SIR: Your correspondent Britannicus inveighs violently against Dr. Franklin for his ingratitude to the ministry of this nation, who have conferred upon him so many favors. They gave him the post-office of America, they made his son a governor, and they offered him a post of five hundred a year in the salt office if he would relinquish the interests of his country; but he has had the wickedness to continue true to it, and is as much an American as ever. As it is a settled point in government here that every man has his price, ’tis plain they are bunglers in their business, and have not given him enough. Their master has as much reason to be angry with them as Rodrigue, in the play, with his apothecary, for not effectually poisoning Pandolpho, and they must probably make use of the apothecary's justification, namely:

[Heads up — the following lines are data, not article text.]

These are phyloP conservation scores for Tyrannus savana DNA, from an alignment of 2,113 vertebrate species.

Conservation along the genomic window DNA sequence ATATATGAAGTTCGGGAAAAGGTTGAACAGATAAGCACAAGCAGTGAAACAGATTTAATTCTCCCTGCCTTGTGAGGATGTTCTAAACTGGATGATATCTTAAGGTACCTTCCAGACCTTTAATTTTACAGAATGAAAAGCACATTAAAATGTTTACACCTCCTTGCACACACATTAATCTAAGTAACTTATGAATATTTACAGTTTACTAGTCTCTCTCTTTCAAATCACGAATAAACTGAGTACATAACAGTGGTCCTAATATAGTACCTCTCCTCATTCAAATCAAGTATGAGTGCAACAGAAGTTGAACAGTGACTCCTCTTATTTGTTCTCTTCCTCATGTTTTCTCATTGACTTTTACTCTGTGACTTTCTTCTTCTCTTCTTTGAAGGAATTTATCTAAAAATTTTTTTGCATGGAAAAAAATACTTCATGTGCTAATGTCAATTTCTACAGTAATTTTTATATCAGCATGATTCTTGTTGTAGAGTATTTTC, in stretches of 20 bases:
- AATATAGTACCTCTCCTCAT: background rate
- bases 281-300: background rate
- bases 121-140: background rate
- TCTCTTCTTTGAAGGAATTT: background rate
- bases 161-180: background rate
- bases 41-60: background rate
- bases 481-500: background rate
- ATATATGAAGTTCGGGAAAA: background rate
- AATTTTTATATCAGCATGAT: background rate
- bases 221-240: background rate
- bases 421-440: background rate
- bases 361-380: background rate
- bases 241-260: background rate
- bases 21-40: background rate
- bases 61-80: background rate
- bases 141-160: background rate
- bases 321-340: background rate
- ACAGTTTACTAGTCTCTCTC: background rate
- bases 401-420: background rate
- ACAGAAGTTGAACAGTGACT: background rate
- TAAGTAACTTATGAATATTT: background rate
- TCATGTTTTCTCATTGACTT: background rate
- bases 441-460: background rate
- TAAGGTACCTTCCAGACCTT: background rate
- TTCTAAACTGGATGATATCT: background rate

“SCENE IV.
“Rodrigue and Fell the Apothecary.

“Rodrigue. You promised to have this Pandolpho upon his bier in less than a week; ’tis more than a month since, and he still walks and stares me in the face.

Fell. True; and yet I have done my best endeavors. In various ways I have given the miscreant as much poison as would have killed an elephant. He has swallowed dose after dose; far from hurting him, he seems the better for it. He hath a wonderfully strong constitution. I find I cannot kill him but by cutting his throat, and that, as I take it, is not my business.

“Rodrigue. Then it must be mine.”